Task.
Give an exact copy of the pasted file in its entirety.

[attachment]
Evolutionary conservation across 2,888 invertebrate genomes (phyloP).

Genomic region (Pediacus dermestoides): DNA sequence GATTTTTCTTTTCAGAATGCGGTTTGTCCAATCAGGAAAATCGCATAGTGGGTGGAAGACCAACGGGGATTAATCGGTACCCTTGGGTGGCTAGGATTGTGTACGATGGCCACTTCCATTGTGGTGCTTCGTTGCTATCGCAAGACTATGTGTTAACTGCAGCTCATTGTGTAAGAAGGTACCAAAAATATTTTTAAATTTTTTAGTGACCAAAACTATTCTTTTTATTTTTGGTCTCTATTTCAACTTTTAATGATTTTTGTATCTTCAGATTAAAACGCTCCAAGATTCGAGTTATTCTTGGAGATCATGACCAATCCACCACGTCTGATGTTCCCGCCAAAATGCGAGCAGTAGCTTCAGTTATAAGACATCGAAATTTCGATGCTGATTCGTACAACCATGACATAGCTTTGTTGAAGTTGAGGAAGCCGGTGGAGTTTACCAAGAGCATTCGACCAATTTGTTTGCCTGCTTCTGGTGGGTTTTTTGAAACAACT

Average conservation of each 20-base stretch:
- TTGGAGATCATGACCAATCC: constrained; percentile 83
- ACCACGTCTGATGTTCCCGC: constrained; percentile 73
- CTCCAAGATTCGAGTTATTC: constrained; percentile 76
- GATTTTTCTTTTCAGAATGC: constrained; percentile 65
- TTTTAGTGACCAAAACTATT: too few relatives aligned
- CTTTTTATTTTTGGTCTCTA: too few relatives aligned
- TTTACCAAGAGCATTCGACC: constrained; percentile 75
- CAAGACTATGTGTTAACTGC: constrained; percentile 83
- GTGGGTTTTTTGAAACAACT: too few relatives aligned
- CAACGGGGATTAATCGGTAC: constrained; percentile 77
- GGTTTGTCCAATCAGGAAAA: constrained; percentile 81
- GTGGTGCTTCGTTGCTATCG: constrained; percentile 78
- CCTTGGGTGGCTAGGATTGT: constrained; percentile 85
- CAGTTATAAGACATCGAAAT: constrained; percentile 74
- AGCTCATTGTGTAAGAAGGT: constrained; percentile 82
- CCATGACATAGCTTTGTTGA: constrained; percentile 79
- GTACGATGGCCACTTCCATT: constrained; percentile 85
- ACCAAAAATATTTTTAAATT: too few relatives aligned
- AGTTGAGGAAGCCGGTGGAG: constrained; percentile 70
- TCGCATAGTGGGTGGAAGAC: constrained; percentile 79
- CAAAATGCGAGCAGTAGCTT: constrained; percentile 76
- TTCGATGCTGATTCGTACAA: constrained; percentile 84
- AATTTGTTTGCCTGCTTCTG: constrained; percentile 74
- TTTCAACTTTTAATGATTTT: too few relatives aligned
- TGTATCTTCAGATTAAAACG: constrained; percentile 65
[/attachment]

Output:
Evolutionary conservation across 2,888 invertebrate genomes (phyloP).

Genomic region (Pediacus dermestoides): DNA sequence GATTTTTCTTTTCAGAATGCGGTTTGTCCAATCAGGAAAATCGCATAGTGGGTGGAAGACCAACGGGGATTAATCGGTACCCTTGGGTGGCTAGGATTGTGTACGATGGCCACTTCCATTGTGGTGCTTCGTTGCTATCGCAAGACTATGTGTTAACTGCAGCTCATTGTGTAAGAAGGTACCAAAAATATTTTTAAATTTTTTAGTGACCAAAACTATTCTTTTTATTTTTGGTCTCTATTTCAACTTTTAATGATTTTTGTATCTTCAGATTAAAACGCTCCAAGATTCGAGTTATTCTTGGAGATCATGACCAATCCACCACGTCTGATGTTCCCGCCAAAATGCGAGCAGTAGCTTCAGTTATAAGACATCGAAATTTCGATGCTGATTCGTACAACCATGACATAGCTTTGTTGAAGTTGAGGAAGCCGGTGGAGTTTACCAAGAGCATTCGACCAATTTGTTTGCCTGCTTCTGGTGGGTTTTTTGAAACAACT

Average conservation of each 20-base stretch:
- TTGGAGATCATGACCAATCC: constrained; percentile 83
- ACCACGTCTGATGTTCCCGC: constrained; percentile 73
- CTCCAAGATTCGAGTTATTC: constrained; percentile 76
- GATTTTTCTTTTCAGAATGC: constrained; percentile 65
- TTTTAGTGACCAAAACTATT: too few relatives aligned
- CTTTTTATTTTTGGTCTCTA: too few relatives aligned
- TTTACCAAGAGCATTCGACC: constrained; percentile 75
- CAAGACTATGTGTTAACTGC: constrained; percentile 83
- GTGGGTTTTTTGAAACAACT: too few relatives aligned
- CAACGGGGATTAATCGGTAC: constrained; percentile 77
- GGTTTGTCCAATCAGGAAAA: constrained; percentile 81
- GTGGTGCTTCGTTGCTATCG: constrained; percentile 78
- CCTTGGGTGGCTAGGATTGT: constrained; percentile 85
- CAGTTATAAGACATCGAAAT: constrained; percentile 74
- AGCTCATTGTGTAAGAAGGT: constrained; percentile 82
- CCATGACATAGCTTTGTTGA: constrained; percentile 79
- GTACGATGGCCACTTCCATT: constrained; percentile 85
- ACCAAAAATATTTTTAAATT: too few relatives aligned
- AGTTGAGGAAGCCGGTGGAG: constrained; percentile 70
- TCGCATAGTGGGTGGAAGAC: constrained; percentile 79
- CAAAATGCGAGCAGTAGCTT: constrained; percentile 76
- TTCGATGCTGATTCGTACAA: constrained; percentile 84
- AATTTGTTTGCCTGCTTCTG: constrained; percentile 74
- TTTCAACTTTTAATGATTTT: too few relatives aligned
- TGTATCTTCAGATTAAAACG: constrained; percentile 65